ADVANCED: Come up with as many examples you can for when innovative technology replaced individual jobs. In 200 words, explain a few of them, and describe the pros and cons of these technological advancements. Feel free to include any type of pros and cons, such as social, financial, political, and environmental.

Alibaba’s IPO and What it Means for You

In a country where eBay rules supreme, there’s a new competitor in town, and its expected to have the largest IPO in history.

Topics:  Business  International  Skill Point: Relative Pronouns

Ten years after the ecommerce giant expected to take over China, eBay’s Chinese counterpart, Alibaba, is hitting the U.S. market with its initial public offering this year.  Many of us are clueless when we hear the name, but it is the largest international ecommerce site of its kind. Think back to a time when you searched online for wedding favors, party favors, cheap merchandise, and a variety of other international products; there’s a good chance that you have come across Alibaba in your hunt for cheaper products. Although Amazon and eBay currently rule the American market for ordering online, their days in power might be numbered. In 2012 alone, just two of Alibaba’s portals handled $170 billion in sales, which is more than Amazon and eBay combined.

Alibaba was started by a schoolteacher in China, hoping to provide a place where small manufacturers could connect with commercial buyers overseas, but since then it has become so much more. It became a place for middle class individuals in China to buy and sell products, and both TaoBao and Tmall were launched as offshoots for consumer to consumer selling and business to consumer selling.

In 2012, just two of the Alibaba portals handled more than $170 billion in sales, which is more than both Amazon and eBay combined. The company announced this month that it is planning its initial public offering (IPO) this year. The company will be floated on the New York Stock Exchange (NYSE) this fall, and it is expected to break the record book.

Even though Facebook’s IPO was a bit of a joke, they rebounded quickly. Alibaba remembers Facebook’s cautionary tale, but the company is still expected to launch the largest-ever IPO in the United States.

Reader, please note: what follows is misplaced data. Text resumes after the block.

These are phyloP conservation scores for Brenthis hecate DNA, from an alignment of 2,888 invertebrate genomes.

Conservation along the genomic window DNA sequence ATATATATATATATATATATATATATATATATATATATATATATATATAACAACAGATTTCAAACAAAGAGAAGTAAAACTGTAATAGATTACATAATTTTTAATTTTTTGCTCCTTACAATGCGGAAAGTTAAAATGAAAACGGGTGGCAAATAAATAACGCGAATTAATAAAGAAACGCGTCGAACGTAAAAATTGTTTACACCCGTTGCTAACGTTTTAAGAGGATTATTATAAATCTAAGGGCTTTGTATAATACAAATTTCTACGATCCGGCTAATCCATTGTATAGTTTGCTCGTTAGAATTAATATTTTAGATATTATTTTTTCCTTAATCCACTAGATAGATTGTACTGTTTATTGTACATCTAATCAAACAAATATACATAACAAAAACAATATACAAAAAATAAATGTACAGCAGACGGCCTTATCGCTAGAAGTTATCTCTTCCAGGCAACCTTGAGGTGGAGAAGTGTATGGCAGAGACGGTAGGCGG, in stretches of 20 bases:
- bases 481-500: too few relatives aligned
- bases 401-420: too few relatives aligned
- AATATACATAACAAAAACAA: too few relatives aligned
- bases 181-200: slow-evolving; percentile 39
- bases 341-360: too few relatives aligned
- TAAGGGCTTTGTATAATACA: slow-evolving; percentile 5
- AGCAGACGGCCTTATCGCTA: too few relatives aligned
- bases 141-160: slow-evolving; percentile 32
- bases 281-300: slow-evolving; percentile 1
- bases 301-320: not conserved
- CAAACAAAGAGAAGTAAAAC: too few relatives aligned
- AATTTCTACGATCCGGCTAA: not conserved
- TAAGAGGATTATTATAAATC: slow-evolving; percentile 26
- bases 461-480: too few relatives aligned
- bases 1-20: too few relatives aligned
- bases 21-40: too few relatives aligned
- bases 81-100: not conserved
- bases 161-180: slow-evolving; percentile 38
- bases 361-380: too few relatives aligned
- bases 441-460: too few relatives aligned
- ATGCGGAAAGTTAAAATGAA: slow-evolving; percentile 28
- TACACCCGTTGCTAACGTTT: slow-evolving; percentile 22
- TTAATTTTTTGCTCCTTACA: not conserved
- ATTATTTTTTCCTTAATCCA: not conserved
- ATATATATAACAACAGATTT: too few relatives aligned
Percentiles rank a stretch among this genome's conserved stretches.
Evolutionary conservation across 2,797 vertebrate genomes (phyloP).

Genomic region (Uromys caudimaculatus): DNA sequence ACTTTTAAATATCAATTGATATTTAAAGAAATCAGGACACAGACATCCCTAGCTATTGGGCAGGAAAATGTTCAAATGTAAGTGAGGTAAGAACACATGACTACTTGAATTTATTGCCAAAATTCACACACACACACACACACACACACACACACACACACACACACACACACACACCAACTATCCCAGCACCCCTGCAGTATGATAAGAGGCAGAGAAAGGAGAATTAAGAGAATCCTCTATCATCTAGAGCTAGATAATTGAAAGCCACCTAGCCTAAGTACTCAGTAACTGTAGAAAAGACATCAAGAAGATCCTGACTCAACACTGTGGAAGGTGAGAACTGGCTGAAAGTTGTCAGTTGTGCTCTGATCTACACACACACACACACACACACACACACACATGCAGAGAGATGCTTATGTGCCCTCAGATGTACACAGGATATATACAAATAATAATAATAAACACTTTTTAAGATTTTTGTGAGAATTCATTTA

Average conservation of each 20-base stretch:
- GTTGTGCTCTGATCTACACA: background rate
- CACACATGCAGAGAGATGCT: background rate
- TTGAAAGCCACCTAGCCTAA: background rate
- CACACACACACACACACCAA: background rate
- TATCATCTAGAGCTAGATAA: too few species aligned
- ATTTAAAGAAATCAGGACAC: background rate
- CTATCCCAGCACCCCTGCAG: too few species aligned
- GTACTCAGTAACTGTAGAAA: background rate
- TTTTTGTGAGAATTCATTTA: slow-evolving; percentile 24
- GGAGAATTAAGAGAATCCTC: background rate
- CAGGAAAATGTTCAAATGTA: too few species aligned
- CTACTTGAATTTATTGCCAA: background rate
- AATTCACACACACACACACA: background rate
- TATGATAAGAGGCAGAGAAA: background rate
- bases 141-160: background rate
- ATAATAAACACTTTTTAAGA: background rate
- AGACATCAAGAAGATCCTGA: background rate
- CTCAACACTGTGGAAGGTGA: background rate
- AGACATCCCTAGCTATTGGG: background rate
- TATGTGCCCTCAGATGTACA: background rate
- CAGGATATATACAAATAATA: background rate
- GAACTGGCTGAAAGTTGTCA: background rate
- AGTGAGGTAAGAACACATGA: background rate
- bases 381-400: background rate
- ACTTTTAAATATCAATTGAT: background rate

If there’s one thing you remember about Alibaba’s, it might be the high-profile fraudulent cases. The company’s history is marred by counterfeit products and fake companies, but as the company heads into the American market, those issues are being left behind. Another new portal, 111 Main, is in the beginning stages, and it combines elements from Etsy, Pinterest, and Amazon, to provide a more comfortable buying and selling experience without fear of fraud.

It’s hard to know exactly what will come of Alibaba’s IPO, but there’s one thing that’s certain: it is receiving a lot of hype. This could be the most impressive IPO of all time, even with conservative numbers. As part of a previous agreement, Yahoo! will be forced to sell over half of its 24% stake in the company, which is likely going to provide them with a gigantic chunk of change to use however they desire. (Buying even better talent in Silicon Valley?) With the numbers to pick and choose anyone you want from a highly concentrated talent pool, this IPO might make bigger waves for Silicon Valley companies than for anyone else. Only time will tell.

Reading Comprehension

Writing

INTERMEDIATE: Have you ever bought anything online? Explain in 200 words the types of things you buy online and explain what you look for in an online buying situation and how you might protect yourself from fraud. (Ex: what makes you trust or distrust a company)

ADVANCED: In your 200 words, explain how you think this large IPO might affect the rest of the tech industry.

Helpful Motivation Tactics

Sometimes a little change in perspective is all it takes to get things done.

Topics:  Business  Lifestyle  Skill Point: Reflexive Pronouns

Regardless of the job – be it laundry, answering emails, or making dinner – there are times when you just don’t have the motivation to complete the task. Sometimes it comes down to discipline, but other times it is a fear of failure, or an unchallenging (or boring) task that we avoid. Once you discover the reason you don’t want to work, you can start finding a solution.

Find Your Inner Motivation

Does a craving for success or a fear of loss motivate you in daily life? While they may be two sides of the same coin, acknowledging the one that helps you stay disciplined and motivated can be the crucial step in creating personal discipline.

Promotion Focus

For the forward-thinking offensive type of person, discipline might come easy. Well-disciplined individuals are able to complete just about any task by using a promotion focus. This essentially means you look at the completion of a task as an achievement or accomplishment, and as a way to better your current situation. Perhaps this means you will impress your boss, or become eligible for a raise or promotion. Or maybe it just means you can cross one achievement off of your to-do list.

Prevention Focus

For those of us without this kind of forward-thinking promotion focus, but with constant worry about failure, a prevention focus might be the solution. Prevention focus is the defensive counterpart to promotion; you might have a fear of making mistakes, but you have to do certain tasks in order to avoid loss or to hold on to what you’ve already got.  This means your boss will be angry if you don’t do something, or you will lose out on this month’s bonus, or possibly lose the respect of your colleagues. Nobody wants that. It is important to perform to the best of your ability in order to prevent a loss of position, salary, or respect.